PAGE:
Aftering getting slightly annoyed with what seemed to be a simple problem, I decided to consult the minds here at Stackoverflow. So I asked a question. Immediately, a few people flooded in their suggestions and answers which didn't solve the problem, and in most cases only demonstrated that the authors hadn't clearly understood the problem. After several more minutes, a local jQuery guru stepped in and said my code worked just fine, and that nothing was wrong with it.
So I went back to my local code and tested, and it didn't work. After a minute or so I realized that the markup-example I gave on SO (intended to be a simplified version of what I had locally) was actually different than what I had locally. Turns out, I had been thinking of something a bit different when I finished my markup, and began my jQuery. This resulted in me confusing the results of my script, and thus posting a question regarding a problem that never really existed to begin with.
When I realized what I had done, I tried to delete the question. But you can't, too many responses. So I thought about voting to close, but I don't really think this type of situation calls for a vote. So in the end, I simply posted my own answer giving a thorough explanation for what the issue was.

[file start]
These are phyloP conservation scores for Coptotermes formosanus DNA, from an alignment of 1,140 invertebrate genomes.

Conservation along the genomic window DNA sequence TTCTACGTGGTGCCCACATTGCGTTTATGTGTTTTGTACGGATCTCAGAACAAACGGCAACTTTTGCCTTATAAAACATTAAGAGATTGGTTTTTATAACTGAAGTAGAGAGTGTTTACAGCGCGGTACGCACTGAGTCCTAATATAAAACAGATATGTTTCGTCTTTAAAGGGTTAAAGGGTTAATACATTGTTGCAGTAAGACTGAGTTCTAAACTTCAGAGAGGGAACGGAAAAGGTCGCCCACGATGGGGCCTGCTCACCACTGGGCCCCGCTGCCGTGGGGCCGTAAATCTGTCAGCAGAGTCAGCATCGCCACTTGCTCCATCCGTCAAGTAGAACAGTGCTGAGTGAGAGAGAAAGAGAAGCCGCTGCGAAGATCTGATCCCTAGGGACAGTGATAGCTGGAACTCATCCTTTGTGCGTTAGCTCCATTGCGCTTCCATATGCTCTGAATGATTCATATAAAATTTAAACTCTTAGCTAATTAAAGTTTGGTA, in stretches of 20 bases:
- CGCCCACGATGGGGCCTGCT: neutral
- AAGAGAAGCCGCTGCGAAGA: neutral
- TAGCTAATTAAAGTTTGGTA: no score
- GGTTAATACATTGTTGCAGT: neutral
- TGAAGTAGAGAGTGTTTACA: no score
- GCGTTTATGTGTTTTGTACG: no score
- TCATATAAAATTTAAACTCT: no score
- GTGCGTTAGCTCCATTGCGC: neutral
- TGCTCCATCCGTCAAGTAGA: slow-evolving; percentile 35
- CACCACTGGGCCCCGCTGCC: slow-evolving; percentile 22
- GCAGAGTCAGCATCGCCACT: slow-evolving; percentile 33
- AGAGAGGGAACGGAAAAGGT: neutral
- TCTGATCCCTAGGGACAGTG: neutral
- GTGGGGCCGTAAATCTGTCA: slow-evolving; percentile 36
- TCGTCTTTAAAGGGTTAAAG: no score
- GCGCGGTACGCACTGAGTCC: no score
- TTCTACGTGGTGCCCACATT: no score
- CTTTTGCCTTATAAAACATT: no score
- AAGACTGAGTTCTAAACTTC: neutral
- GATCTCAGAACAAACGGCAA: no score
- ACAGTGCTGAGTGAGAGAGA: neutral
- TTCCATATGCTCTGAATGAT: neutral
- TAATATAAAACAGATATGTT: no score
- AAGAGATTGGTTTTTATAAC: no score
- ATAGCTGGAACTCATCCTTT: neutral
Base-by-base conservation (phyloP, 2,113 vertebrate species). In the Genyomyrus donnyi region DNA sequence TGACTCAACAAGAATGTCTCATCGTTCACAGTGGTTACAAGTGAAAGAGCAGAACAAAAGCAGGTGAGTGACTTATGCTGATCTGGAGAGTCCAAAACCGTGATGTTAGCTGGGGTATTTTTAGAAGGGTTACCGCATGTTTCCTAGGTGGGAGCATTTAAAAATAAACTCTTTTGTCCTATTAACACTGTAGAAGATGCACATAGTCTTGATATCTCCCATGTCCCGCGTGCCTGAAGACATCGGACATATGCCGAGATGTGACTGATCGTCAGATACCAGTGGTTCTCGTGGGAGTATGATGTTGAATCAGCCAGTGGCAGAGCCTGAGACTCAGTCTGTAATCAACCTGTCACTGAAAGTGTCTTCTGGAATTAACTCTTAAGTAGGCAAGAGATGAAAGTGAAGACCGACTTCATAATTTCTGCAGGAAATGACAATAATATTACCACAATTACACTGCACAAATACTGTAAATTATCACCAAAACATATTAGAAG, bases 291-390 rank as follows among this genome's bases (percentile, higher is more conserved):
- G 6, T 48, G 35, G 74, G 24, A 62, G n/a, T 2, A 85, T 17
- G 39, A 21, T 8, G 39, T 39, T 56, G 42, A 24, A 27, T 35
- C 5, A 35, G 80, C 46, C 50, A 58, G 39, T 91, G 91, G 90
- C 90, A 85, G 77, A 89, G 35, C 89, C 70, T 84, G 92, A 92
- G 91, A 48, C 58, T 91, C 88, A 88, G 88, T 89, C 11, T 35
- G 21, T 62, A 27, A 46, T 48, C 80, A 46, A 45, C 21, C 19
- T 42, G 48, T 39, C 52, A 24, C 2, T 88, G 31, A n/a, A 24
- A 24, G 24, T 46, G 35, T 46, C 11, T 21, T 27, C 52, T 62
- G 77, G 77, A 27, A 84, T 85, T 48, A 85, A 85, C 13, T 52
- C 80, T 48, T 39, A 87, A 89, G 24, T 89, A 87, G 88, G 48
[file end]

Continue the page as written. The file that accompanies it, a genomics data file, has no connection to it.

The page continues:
Granted, this type of thing won't happen very frequently, but when it does how are we to handle it? Did I do the right thing by explaining what I was confused about, and proving a detailed answer for anybody in the future who comes across the question and finds some assistance from it? Or should I alert a mod and ask for deletion (hoping that won't influence my rep negatively)?